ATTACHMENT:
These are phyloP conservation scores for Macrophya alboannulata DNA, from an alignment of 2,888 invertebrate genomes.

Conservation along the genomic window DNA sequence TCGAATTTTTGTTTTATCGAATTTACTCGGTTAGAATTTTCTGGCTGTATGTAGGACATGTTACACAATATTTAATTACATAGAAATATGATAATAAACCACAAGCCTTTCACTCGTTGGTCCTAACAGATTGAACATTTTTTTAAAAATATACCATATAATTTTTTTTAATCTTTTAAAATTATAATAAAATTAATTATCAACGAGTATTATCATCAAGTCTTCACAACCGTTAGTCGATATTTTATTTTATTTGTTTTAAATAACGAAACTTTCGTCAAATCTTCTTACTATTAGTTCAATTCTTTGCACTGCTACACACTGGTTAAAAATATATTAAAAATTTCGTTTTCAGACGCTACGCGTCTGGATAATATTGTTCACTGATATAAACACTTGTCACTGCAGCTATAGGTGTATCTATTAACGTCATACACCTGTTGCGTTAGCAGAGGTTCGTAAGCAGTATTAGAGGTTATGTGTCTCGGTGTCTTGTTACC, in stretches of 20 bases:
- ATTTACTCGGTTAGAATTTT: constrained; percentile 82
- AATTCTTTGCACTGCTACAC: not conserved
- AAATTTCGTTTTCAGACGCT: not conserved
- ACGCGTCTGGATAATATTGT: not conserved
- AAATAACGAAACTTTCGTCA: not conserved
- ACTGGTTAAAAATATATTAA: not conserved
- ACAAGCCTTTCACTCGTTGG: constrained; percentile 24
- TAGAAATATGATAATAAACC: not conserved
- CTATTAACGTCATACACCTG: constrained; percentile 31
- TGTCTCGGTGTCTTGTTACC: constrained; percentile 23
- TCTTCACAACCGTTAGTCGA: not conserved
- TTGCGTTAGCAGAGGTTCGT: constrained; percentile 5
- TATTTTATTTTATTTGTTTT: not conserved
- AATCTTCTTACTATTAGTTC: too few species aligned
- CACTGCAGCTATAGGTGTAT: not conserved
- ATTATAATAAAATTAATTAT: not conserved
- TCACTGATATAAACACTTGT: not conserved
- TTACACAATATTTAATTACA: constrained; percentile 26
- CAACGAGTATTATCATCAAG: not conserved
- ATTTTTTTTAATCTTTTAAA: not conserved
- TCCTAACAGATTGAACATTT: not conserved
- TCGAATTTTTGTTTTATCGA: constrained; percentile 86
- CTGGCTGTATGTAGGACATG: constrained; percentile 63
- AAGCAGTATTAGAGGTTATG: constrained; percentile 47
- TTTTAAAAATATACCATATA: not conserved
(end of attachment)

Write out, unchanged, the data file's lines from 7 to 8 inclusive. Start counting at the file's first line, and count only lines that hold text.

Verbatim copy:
- AAATAACGAAACTTTCGTCA: not conserved
- ACTGGTTAAAAATATATTAA: not conserved